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Mooswood, the Riggins family home on Lake Morton

Among Lakeland's earliest settlers were Henry Carter, Herbert Drane, Norman Riggins, and Columbus Deen. The Special Collections unit houses some of the personal papers and business records of these men and their descendants in the Leonard Carter Family Papers, RG1080, the Herbert Drane Papers, RG326, the Norman Riggins Family Papers, RG1000, and the Columbus Deen Collection, RG5595.

Herbert Drane arrived in Lakeland with a railroad construction crew in 1883 and remained a resident of the city until his death in 1947. The Herbert Drane Papers document to a small extent Drane's role in the growth of Lakeland and his varied business interests. One of the more interesting items in the collection is a typescript copy of Drane's autobiography, written in 1936.

The Norman Riggins Family papers document the contributions of several generations of the Riggins family to the growth of Lakeland. Riggins arrived in Lakeland in 1884 with his extended family and became one of its leading citizens. He built the magnificent Victorian home, Mosswood, on Lake Morton in 1904. Among the many interesting items in this collection is an 1882 travel narrative in which Norman Riggins described his first visit to Florida.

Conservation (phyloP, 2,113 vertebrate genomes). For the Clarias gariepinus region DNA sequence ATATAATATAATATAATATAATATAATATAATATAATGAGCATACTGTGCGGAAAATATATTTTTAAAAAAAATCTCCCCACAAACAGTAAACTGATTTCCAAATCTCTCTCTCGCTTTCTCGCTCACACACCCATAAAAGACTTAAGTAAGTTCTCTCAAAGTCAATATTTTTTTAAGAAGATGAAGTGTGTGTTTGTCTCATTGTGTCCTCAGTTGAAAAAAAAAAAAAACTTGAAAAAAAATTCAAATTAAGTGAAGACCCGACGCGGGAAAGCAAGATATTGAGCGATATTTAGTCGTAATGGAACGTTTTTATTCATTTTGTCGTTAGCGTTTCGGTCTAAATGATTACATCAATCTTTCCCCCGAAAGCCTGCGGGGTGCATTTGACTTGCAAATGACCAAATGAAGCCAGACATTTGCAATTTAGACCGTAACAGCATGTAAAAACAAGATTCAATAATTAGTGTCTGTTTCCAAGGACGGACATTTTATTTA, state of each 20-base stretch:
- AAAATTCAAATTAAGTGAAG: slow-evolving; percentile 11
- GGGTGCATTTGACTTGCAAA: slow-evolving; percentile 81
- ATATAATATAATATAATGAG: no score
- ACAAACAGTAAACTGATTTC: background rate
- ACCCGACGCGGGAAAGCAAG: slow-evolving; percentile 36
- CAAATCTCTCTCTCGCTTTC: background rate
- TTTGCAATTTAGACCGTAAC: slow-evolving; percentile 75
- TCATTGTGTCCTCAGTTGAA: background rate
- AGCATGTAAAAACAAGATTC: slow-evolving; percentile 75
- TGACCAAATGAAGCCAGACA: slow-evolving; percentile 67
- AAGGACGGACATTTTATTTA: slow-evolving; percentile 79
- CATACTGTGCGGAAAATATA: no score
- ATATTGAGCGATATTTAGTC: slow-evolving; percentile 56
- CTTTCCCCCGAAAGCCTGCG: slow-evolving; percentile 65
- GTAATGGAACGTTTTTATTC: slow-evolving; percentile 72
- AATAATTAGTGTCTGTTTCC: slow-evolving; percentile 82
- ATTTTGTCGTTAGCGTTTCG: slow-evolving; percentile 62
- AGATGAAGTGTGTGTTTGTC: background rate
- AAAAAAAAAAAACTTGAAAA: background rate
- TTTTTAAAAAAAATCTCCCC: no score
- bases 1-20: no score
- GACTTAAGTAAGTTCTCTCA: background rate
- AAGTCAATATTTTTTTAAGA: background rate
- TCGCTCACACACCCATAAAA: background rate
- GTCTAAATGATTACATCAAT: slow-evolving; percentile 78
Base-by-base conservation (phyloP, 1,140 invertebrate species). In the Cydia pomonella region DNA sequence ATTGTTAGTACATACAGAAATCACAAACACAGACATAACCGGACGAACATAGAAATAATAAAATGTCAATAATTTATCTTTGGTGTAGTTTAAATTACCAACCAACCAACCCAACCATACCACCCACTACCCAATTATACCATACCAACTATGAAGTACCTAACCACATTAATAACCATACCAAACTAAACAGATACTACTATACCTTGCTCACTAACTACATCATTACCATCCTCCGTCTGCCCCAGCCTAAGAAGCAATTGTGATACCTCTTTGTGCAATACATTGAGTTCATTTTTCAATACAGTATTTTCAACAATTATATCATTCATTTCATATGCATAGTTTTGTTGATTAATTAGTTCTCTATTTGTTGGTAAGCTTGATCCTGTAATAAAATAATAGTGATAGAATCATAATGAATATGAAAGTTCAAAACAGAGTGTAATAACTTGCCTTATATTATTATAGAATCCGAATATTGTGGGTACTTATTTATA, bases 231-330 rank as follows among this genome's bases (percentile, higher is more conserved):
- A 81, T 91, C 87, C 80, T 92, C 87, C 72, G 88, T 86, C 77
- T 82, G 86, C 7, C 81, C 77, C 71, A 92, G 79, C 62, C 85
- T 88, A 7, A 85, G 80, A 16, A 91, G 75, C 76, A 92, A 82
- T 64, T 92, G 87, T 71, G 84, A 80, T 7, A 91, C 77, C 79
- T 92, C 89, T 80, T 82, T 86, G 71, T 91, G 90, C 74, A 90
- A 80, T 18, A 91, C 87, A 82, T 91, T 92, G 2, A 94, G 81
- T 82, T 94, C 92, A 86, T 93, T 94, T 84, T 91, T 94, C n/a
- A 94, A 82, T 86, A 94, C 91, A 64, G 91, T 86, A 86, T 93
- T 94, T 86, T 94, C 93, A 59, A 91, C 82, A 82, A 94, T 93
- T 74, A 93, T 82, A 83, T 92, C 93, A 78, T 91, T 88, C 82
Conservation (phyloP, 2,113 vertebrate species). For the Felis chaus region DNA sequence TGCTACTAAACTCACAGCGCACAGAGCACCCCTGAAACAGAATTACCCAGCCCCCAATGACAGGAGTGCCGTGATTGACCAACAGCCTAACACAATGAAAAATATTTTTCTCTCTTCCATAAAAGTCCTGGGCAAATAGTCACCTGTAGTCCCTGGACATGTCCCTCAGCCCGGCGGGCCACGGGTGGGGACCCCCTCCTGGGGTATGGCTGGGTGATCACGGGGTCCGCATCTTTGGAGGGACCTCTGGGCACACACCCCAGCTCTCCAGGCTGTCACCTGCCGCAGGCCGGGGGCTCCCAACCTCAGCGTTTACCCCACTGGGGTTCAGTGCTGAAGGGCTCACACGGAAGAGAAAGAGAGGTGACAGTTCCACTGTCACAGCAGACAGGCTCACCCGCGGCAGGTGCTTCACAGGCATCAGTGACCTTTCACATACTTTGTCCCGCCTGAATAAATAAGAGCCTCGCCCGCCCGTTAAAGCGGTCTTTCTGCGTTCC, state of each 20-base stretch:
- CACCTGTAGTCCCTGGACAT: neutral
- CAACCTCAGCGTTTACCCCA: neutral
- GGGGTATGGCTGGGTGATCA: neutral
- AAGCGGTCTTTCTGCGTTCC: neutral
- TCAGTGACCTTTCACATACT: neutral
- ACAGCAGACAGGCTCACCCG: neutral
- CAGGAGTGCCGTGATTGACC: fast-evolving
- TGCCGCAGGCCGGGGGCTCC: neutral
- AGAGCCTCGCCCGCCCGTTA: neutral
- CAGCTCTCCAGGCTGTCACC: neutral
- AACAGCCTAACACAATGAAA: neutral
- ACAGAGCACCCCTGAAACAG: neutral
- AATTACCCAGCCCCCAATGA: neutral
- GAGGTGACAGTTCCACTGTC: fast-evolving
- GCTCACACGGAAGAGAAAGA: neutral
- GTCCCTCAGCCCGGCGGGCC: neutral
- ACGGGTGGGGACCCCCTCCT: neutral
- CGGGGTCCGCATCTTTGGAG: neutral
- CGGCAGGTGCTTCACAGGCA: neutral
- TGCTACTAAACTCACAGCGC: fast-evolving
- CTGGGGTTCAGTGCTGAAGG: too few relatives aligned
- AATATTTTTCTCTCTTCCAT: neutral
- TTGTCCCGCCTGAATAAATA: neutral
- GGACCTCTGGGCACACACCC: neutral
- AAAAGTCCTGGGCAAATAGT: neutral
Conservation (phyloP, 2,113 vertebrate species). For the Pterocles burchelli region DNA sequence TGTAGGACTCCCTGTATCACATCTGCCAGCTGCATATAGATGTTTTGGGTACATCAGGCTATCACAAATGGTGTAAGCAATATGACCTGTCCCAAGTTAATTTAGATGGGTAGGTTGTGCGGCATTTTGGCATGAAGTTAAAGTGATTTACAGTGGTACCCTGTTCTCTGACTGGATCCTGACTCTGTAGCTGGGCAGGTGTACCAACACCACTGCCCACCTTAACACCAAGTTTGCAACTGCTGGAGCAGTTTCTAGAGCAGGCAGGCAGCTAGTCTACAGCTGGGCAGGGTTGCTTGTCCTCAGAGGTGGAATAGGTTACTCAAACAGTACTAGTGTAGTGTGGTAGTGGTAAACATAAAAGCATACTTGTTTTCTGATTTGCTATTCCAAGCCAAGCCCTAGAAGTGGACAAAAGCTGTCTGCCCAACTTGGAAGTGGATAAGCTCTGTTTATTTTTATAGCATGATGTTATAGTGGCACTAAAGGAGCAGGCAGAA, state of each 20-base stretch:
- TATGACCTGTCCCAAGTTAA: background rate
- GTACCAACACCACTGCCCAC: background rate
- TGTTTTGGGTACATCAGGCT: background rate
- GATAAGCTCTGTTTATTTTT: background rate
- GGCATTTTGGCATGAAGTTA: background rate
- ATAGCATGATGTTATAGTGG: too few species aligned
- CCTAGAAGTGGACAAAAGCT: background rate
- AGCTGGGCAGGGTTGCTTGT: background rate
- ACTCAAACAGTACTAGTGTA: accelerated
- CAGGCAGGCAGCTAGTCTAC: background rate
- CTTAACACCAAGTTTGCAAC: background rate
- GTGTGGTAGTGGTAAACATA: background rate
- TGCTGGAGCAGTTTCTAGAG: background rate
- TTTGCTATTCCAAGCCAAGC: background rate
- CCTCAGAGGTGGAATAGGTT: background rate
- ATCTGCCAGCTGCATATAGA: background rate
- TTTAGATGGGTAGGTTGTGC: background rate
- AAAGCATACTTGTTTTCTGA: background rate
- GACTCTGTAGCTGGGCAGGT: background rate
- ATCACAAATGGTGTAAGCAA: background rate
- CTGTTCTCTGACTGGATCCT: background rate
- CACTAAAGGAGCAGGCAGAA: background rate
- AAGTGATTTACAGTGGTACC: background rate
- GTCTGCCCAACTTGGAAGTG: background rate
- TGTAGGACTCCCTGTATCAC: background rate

Henry B. Carter had made a fortume in the lumber and turpentine industries before moving to Lakeland in 1905. He later bought the Kibler Hotel in downtown Lakeland and renamed it the Thelma, in honor of his daughter. Carter's grandson Leonard became one of Lakeland's leading businessmen and real estate developers. The collection documents the personal and business lives of the Carter family.

Other collections in this category, though not the creation of the city's pioneer settlers, do include material of significance. The Baker/Barton Family Papers, for example, include letters from the front from two brothers serving in World War I. Clyde Barton was in the American Expeditionary Force in Europe and his brother Thomas hunted U-boats on a destroyer in the North Atlantic. Both wrote letters home describing their experiences in some detail. Some of those letters are in the Baker/Barton Family Papers, RG1077.